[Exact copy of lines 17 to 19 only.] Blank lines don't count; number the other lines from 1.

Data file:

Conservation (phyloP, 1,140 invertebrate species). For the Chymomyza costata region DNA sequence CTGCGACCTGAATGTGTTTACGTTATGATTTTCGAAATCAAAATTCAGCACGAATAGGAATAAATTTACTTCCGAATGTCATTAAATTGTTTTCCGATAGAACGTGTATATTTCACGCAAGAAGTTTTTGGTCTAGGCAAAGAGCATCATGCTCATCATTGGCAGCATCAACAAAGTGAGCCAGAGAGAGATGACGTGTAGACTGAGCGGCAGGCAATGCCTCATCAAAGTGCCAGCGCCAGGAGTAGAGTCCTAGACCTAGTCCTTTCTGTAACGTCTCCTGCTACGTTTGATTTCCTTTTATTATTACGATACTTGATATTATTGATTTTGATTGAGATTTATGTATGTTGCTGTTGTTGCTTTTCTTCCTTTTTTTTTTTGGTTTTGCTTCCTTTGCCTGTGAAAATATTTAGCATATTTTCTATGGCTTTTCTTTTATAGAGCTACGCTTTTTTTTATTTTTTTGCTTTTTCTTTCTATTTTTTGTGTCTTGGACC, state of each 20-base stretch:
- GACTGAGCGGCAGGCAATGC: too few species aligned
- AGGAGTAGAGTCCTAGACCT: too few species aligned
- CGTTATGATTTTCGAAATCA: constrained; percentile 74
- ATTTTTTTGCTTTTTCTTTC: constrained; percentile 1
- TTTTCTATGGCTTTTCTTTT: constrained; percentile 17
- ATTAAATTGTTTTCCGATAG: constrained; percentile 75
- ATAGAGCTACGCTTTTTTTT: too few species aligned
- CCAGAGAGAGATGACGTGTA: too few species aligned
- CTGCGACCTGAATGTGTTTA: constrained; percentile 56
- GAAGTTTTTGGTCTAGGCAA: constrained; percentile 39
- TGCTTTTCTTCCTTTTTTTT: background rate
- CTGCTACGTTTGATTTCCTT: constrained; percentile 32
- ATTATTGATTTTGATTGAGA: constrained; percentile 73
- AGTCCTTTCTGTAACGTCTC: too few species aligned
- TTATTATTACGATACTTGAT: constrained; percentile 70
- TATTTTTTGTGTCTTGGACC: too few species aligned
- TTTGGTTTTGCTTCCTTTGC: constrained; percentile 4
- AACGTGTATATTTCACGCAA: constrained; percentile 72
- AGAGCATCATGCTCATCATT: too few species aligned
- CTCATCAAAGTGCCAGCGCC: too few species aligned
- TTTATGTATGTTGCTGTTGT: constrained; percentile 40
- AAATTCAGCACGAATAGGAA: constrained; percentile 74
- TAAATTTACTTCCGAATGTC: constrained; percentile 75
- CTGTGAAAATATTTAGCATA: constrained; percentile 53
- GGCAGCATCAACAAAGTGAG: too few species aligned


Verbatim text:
- TATTTTTTGTGTCTTGGACC: too few species aligned
- TTTGGTTTTGCTTCCTTTGC: constrained; percentile 4
- AACGTGTATATTTCACGCAA: constrained; percentile 72